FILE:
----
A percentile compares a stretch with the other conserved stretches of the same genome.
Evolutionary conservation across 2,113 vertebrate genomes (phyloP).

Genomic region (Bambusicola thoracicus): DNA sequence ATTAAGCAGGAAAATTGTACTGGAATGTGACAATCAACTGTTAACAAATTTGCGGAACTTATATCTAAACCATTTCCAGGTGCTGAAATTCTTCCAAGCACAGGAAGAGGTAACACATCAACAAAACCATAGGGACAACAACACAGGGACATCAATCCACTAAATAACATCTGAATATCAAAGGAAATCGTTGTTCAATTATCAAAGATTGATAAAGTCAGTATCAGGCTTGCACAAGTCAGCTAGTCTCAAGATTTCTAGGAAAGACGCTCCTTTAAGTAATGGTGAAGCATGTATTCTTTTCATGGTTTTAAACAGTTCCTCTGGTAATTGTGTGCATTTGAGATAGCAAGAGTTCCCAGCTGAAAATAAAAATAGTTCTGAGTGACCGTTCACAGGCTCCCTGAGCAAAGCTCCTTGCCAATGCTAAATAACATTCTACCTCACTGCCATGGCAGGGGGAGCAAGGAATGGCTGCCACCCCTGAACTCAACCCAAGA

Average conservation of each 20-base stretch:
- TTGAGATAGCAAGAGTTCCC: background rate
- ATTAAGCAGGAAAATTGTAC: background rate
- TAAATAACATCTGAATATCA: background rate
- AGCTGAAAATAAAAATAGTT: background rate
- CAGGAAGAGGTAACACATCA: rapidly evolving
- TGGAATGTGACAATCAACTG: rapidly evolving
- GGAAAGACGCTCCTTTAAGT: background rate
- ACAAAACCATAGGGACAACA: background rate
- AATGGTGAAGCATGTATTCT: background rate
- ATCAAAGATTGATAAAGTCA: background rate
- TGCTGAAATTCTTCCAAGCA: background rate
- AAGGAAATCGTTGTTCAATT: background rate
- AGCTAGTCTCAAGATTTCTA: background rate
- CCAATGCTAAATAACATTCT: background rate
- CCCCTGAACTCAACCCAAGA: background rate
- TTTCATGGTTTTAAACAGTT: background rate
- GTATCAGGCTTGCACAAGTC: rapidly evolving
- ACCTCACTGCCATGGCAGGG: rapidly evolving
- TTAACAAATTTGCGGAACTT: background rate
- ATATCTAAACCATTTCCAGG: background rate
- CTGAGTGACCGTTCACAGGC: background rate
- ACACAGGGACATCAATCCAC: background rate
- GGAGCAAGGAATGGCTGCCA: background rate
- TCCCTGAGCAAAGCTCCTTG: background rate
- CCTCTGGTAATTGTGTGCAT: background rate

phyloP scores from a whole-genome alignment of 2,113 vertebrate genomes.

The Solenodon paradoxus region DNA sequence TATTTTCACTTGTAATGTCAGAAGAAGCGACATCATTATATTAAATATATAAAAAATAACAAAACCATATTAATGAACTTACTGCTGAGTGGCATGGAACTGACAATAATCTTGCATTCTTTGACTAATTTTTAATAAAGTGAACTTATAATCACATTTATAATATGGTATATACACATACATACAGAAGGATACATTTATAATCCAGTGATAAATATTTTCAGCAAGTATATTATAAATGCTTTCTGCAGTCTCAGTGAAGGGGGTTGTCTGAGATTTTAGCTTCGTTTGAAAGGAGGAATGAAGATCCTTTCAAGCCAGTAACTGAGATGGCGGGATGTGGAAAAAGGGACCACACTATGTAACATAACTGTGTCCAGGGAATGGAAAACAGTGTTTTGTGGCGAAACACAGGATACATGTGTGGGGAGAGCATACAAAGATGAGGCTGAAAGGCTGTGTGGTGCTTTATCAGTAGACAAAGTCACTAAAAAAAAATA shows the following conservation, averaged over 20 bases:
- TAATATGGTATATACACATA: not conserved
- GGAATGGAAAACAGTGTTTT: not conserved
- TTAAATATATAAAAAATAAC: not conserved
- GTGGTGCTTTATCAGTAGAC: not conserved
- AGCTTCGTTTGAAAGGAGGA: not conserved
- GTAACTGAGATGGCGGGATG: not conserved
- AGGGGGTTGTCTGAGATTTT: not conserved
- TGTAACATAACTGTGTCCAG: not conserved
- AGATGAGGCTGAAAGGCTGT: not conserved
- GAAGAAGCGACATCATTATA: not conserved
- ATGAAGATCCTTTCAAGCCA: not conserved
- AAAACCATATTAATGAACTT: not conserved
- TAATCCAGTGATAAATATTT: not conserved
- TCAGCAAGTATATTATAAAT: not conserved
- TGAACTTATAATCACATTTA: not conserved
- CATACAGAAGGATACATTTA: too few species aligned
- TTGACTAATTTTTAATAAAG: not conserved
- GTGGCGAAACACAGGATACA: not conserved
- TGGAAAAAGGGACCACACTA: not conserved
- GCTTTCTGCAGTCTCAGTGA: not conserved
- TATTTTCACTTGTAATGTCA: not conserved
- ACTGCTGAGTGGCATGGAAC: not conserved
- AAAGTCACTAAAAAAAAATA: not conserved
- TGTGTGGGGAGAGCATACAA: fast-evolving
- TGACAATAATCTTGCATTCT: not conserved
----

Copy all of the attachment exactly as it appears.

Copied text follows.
A percentile compares a stretch with the other conserved stretches of the same genome.
Evolutionary conservation across 2,113 vertebrate genomes (phyloP).

Genomic region (Bambusicola thoracicus): DNA sequence ATTAAGCAGGAAAATTGTACTGGAATGTGACAATCAACTGTTAACAAATTTGCGGAACTTATATCTAAACCATTTCCAGGTGCTGAAATTCTTCCAAGCACAGGAAGAGGTAACACATCAACAAAACCATAGGGACAACAACACAGGGACATCAATCCACTAAATAACATCTGAATATCAAAGGAAATCGTTGTTCAATTATCAAAGATTGATAAAGTCAGTATCAGGCTTGCACAAGTCAGCTAGTCTCAAGATTTCTAGGAAAGACGCTCCTTTAAGTAATGGTGAAGCATGTATTCTTTTCATGGTTTTAAACAGTTCCTCTGGTAATTGTGTGCATTTGAGATAGCAAGAGTTCCCAGCTGAAAATAAAAATAGTTCTGAGTGACCGTTCACAGGCTCCCTGAGCAAAGCTCCTTGCCAATGCTAAATAACATTCTACCTCACTGCCATGGCAGGGGGAGCAAGGAATGGCTGCCACCCCTGAACTCAACCCAAGA

Average conservation of each 20-base stretch:
- TTGAGATAGCAAGAGTTCCC: background rate
- ATTAAGCAGGAAAATTGTAC: background rate
- TAAATAACATCTGAATATCA: background rate
- AGCTGAAAATAAAAATAGTT: background rate
- CAGGAAGAGGTAACACATCA: rapidly evolving
- TGGAATGTGACAATCAACTG: rapidly evolving
- GGAAAGACGCTCCTTTAAGT: background rate
- ACAAAACCATAGGGACAACA: background rate
- AATGGTGAAGCATGTATTCT: background rate
- ATCAAAGATTGATAAAGTCA: background rate
- TGCTGAAATTCTTCCAAGCA: background rate
- AAGGAAATCGTTGTTCAATT: background rate
- AGCTAGTCTCAAGATTTCTA: background rate
- CCAATGCTAAATAACATTCT: background rate
- CCCCTGAACTCAACCCAAGA: background rate
- TTTCATGGTTTTAAACAGTT: background rate
- GTATCAGGCTTGCACAAGTC: rapidly evolving
- ACCTCACTGCCATGGCAGGG: rapidly evolving
- TTAACAAATTTGCGGAACTT: background rate
- ATATCTAAACCATTTCCAGG: background rate
- CTGAGTGACCGTTCACAGGC: background rate
- ACACAGGGACATCAATCCAC: background rate
- GGAGCAAGGAATGGCTGCCA: background rate
- TCCCTGAGCAAAGCTCCTTG: background rate
- CCTCTGGTAATTGTGTGCAT: background rate

phyloP scores from a whole-genome alignment of 2,113 vertebrate genomes.

The Solenodon paradoxus region DNA sequence TATTTTCACTTGTAATGTCAGAAGAAGCGACATCATTATATTAAATATATAAAAAATAACAAAACCATATTAATGAACTTACTGCTGAGTGGCATGGAACTGACAATAATCTTGCATTCTTTGACTAATTTTTAATAAAGTGAACTTATAATCACATTTATAATATGGTATATACACATACATACAGAAGGATACATTTATAATCCAGTGATAAATATTTTCAGCAAGTATATTATAAATGCTTTCTGCAGTCTCAGTGAAGGGGGTTGTCTGAGATTTTAGCTTCGTTTGAAAGGAGGAATGAAGATCCTTTCAAGCCAGTAACTGAGATGGCGGGATGTGGAAAAAGGGACCACACTATGTAACATAACTGTGTCCAGGGAATGGAAAACAGTGTTTTGTGGCGAAACACAGGATACATGTGTGGGGAGAGCATACAAAGATGAGGCTGAAAGGCTGTGTGGTGCTTTATCAGTAGACAAAGTCACTAAAAAAAAATA shows the following conservation, averaged over 20 bases:
- TAATATGGTATATACACATA: not conserved
- GGAATGGAAAACAGTGTTTT: not conserved
- TTAAATATATAAAAAATAAC: not conserved
- GTGGTGCTTTATCAGTAGAC: not conserved
- AGCTTCGTTTGAAAGGAGGA: not conserved
- GTAACTGAGATGGCGGGATG: not conserved
- AGGGGGTTGTCTGAGATTTT: not conserved
- TGTAACATAACTGTGTCCAG: not conserved
- AGATGAGGCTGAAAGGCTGT: not conserved
- GAAGAAGCGACATCATTATA: not conserved
- ATGAAGATCCTTTCAAGCCA: not conserved
- AAAACCATATTAATGAACTT: not conserved
- TAATCCAGTGATAAATATTT: not conserved
- TCAGCAAGTATATTATAAAT: not conserved
- TGAACTTATAATCACATTTA: not conserved
- CATACAGAAGGATACATTTA: too few species aligned
- TTGACTAATTTTTAATAAAG: not conserved
- GTGGCGAAACACAGGATACA: not conserved
- TGGAAAAAGGGACCACACTA: not conserved
- GCTTTCTGCAGTCTCAGTGA: not conserved
- TATTTTCACTTGTAATGTCA: not conserved
- ACTGCTGAGTGGCATGGAAC: not conserved
- AAAGTCACTAAAAAAAAATA: not conserved
- TGTGTGGGGAGAGCATACAA: fast-evolving
- TGACAATAATCTTGCATTCT: not conserved